WWE: Who's Wrong in the War of Words Between The Rock and John Cena?

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WWE: Who's Wrong in the War of Words Between The Rock and John Cena?

As we approach one of the most highly anticipated WrestleMania matches ever, it's easy to get lost in the hype and believe the feud between The Rock and John Cena has been building over the last 12 months when, in fact, it began at least three years ago.

Cena's passion for WWE isn't questionable, even if his abilities are—considering his appearance schedule, the man's conditioning is incredibly impressive, and despite what may be the most grueling routine in WWE, there are few stories of tantrums or backstage heat, let alone injuries.

His dedication just endures, albeit in his own somewhat mediocre manner of in-ring performance.

In fact, Cena's such a "Yes Man" for Vince McMahon's monolithic monopoly of the pro wrestling industry, he's probably missed chances to use his pull for the betterment of himself and those around him.

With that in mind, when Cena finally reached the pinnacle of WWE as the dust settled on the "Attitude" era, he looked at The Rock—at the time re-branding himself as very much an ex-wrestler in Hollywood, shooting movies under his real name Dwayne Johnson—and publicly spoke of him in interviews as somewhat of a sell-out, having dumped the business that made him a household name despite being, like Cena, technically limited and lacking credibility in the ring.

What Dwayne Johnson had all along was charisma—bucketloads of it—and the gift of the gab, with an uncanny ability to recite lines written for him by Vince Russo and others as McMahon pushed the third-generation wrestler to the very top, very fast.

It was the Rock's rapid rise to wrestling's peaks that prompted him to pursue other forms of entertainment elsewhere, beyond WWE's ridiculously punishing schedule with no off-season.

The Rock has never lacked charisma

With less risk of injury while retaining his gift for sticking to a script and acting well, Dwayne Johnson sought success in Hollywood, because that monster push he had saw him achieve essentially everything he could achieve in WWE, by the time he'd only just entered his 30s. It's hard to blame him for pursuing pastures new.

Cena's gripe—as has more clearly come to light in media interviews in recent weeks—is that Rock distanced himself from WWE rather than defended it, in the aftermath of the Chris Benoit double murder/suicide and the hysterical media frenzy about absurd "'roid rage" claims (when, as we've since seen—albeit to little press attention—the only abuse Benoit's body suffered that could have prompted the deaths were severe concussions and brain damage).

Cena's got a good point about that. It seems hypocritical for The Rock to talk about being loyal to WWE when, in fact, he wasn't there for the company when it needed him the most.

At the same time, though, Rock had people around him in Hollywood—business partners, advisers, agents—who were certainly discouraging him from tarnishing his blossoming big box office acting career by fighting battles for his former company. Rock has recently suggested that he holds some regrets about that.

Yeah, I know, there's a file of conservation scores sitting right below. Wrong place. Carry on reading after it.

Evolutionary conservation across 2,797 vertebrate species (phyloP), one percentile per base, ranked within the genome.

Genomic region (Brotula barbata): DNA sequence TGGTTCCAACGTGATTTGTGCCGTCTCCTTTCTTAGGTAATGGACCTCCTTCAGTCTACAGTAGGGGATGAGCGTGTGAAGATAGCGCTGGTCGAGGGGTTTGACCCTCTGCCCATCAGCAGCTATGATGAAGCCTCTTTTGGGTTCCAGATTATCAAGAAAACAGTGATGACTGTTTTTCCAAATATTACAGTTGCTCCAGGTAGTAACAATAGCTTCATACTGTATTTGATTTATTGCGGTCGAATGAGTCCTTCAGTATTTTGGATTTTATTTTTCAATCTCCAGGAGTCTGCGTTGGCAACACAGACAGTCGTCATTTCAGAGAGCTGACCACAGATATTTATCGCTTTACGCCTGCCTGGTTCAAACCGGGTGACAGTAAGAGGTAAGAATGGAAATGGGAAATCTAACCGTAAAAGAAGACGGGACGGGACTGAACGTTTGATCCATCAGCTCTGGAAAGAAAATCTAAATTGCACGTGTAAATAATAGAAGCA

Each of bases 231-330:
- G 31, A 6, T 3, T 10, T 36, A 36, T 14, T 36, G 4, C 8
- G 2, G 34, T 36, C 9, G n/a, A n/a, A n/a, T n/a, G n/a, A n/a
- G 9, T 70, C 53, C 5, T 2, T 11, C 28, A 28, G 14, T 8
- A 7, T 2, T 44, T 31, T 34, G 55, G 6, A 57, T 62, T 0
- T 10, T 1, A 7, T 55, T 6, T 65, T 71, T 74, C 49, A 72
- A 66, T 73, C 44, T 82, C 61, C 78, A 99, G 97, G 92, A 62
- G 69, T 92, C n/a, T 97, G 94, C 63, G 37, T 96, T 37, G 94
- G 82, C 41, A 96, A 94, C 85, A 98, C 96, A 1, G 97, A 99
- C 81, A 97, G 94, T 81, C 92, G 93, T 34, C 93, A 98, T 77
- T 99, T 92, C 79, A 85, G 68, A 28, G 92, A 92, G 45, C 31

It could be argued that it's easy for Rock to say this now, when the bad press has died down. But it's also easy for Cena to say, since it's hard to believe that—had he possessed acting talent and charisma that took him beyond the failing WWE Studios division—Cena himself wouldn't have pursued opportunities to work with the biggest superstars in Hollywood, and gain fame, fortune and credibility he's only ever dreamed of, despite his love for wrestling.

Rock's not lacking in love for the art form, either. A third-generation wrestler, he's repeatedly stated that movie acting could never compare to the adrenalin rush of performing for the live crowd. His goosebumps are real—even if they've got promo notes scrawled over them.

Was Rock right to lie low during the Benoit tragedy?

How much of this nit-picking, petty back-and-forth for the last year is legit, may remain unknown. It's certainly difficult to believe that there's enough there in the first place to warrant real heat without the fires being stoked by McMahon himself.

Cena, like the rest of us, will never know what it was like to be in Rock's shoes.

But one thing is for sure: if an association with WWE didn't do Rock any favors when he was making it big in Hollywood, it doesn't really do him any favors now, either: he doesn't need the million Pay Per View buys to gain exposure...he doesn't need the million-dollar paycheck...he doesn't need the headaches from the boys backstage or risk of injury during the biggest Hollywood run he's ever had...he doesn't even particularly need another big WrestleMania match to add to his resume.

Maybe we can measure The Rock's loyalty to WWE by this last run, even moreso if he puts Cena over on Sunday. Let's face it: even if Rock loses the battle, he still wins the war—because he'll have proven that, all along, Cena was wrong.

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